So, if you have been to one, you have a decent idea of the basics, but should any other funerals crop up, assume you are as royally screwed as you were the first time around.
Regardless, here are a few basics to keep in mind.
First Things First
1. Make certain you are at a funeral.
How you ask?
There will be signs—not literal signs, mind you. Not neon signs in child-like scrawl one finds stapled to the side of trees and lamp-posts as if the funeral were some kind of morbid yard sale, but rather, indicators.
A. Someone will be deceased. Make certain someone is, else, you are not at a funeral, you are at a very dark house party. Someone being dead is often the point of the funeral, differentiating it from any other kind of social function.
B. There will be a somber mood. (Unless you are cynical, or Irish, or you are at the funeral of a particularly evil dictator… or a Wicked Witch.)
2. Make certain that you are at least Six-Degrees-of-Kevin-Bacon away from the deceased.
You might not know the deceased personally, but make certain that you are more than merely there for the free deli spread. That would make you a “Funeral Crasher.” Which brings me to…
3. Do not (consciously or un—) crash a funeral.
The very worst kind of crasher on evil par with the evilest of evil villains Sauron, Hitler, both The Alien and The Predator, and debt-collecting terrorist telemarketers everywhere. Crash a funeral and you can crown yourself an archetypal evil overlord complete with
A. a massive army of The Major M’s (monsters or monkeys or machines),
B. possibly a flaming eyeball,
C. green skin, and
D. a head-piece made of brain-wave-protecting metal and/or spiky nails.
Second Things Second
Observing acceptable funeral etiquette.
Funeral etiquette is tricky. As previously mentioned, it is an unpleasant subject to dwell upon, and, unless you are in Public Service or are Lord Voldemort, your experience with funerals may tend to be few and far between.
During the days immediately following a death the family of the deceased is usually too overwhelmed to carry on the normal every day living chores, such as cooking and cleaning. So food would be more than welcome.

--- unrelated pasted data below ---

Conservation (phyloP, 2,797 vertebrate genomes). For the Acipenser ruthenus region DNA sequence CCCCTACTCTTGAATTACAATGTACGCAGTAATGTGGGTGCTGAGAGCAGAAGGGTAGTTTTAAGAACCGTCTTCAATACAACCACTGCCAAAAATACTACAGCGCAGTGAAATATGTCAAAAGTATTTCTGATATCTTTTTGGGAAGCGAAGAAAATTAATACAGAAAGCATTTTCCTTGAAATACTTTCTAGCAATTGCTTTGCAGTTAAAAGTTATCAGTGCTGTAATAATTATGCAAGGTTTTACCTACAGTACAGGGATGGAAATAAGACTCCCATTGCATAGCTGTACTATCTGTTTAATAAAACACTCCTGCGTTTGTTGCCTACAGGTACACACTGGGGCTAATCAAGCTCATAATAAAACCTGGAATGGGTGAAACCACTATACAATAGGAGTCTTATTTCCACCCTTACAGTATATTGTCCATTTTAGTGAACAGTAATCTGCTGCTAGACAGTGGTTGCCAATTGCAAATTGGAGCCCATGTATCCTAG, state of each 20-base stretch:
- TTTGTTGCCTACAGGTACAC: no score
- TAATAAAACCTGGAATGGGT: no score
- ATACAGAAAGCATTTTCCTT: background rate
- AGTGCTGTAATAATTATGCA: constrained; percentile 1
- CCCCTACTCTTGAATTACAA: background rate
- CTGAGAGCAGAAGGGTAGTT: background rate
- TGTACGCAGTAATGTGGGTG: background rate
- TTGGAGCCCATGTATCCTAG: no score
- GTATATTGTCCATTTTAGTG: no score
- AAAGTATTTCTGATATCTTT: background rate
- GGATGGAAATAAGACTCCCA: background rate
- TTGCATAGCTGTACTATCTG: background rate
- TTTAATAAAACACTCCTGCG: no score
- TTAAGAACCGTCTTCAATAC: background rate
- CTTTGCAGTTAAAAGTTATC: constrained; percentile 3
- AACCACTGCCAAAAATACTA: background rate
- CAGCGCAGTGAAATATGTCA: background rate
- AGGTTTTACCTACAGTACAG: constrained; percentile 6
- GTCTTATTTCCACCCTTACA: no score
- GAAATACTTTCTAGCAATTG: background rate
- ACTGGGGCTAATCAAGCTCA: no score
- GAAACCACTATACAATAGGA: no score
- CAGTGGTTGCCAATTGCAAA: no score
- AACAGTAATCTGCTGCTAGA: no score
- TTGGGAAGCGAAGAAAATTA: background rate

A. Unless it is shitty food, or
B. You bring steak sliders to a vegan household, or
C. Unless everyone brings the exact same dish, or
D. Unless the family’s fridge gets packed with so many containers of soup and pasta and goulash that the refrigerator and freezer threaten to explode.
E. Make certain you mark your Tupperware and list any cooking instructions.
F. Once in attendance of the funeral, make certain you eat both a giant and a finger sandwich. Science says the smaller or larger you make a sandwich, the more effing badass it becomes.
2. You will likely see people you have not seen in years.
For better or for worse.
A. This is not the time to confront the man who slept with your ex-husband.
B. A certain degree of acceptable flirting with hot strangers depends on how close you are to the deceased or their family. Just make sure that hot stranger isn't a long-lost cousin.
Subdued colors are most appropriate for funerals.
A. Do not wear a costume
B. Or a veil. Please. This isn’t a Bronte novel.
4. Expressing Sympathy
A. Simple, brief expressions of sympathy are usually best. Remember, above all, you are attending the funeral to show support of the person who has recently passed away, and your role is to support the survivors. This is not your platform for venting past disagreements, collecting on debts or hitting on the widow. Also, avoid at all costs making grieving a “contest.” People who think grief is a contest are instant losers of said contest. Don’t back a horse in that race.
B. Cause of death can be a difficult subject. Avoid statements such as “I am so sorry to hear of the loss of Nathan’s head— I am certain once they trawl the landfill for it, they can return it to the funeral home and you can finally have your peace. Gah! Not piece— of course I didn’t mean for the terrible pun to be made I was just… trying to…Dude, I’m sorry for your loss.” Don't be that guy.
C. Sending flowers is a traditional way to express your condolences. Be aware however, that if the grieving family is particularly poetic, flowers that will eventually die in about a week only serve as a reminder that everything dies. Just like their dead family member.
5. Sometimes things do not go as planned
A. If, throughout the course of the funeral process, you discover that the funeral home has, say, accidentally kept the body in a Chuck E' Cheese style ball pit, or, cremated the incorrect corpse, or anything else classified as a “disaster,” by all means keep that Intel to yourself. It is safe to say that today is already pretty shit for the family of the deceased. Thus, that info can wait.
B. Trust that in time it will all just seem like most Roper-centric episodes of Three's Company-- hysterically macabre.
Keep these points in mind and you should be fine. If you screw up, you’ve blown it—absolutely feel free to bludgeon yourself with a sock full of toxic batteries. But before you do, just make certain no one screws up as royally at your funeral.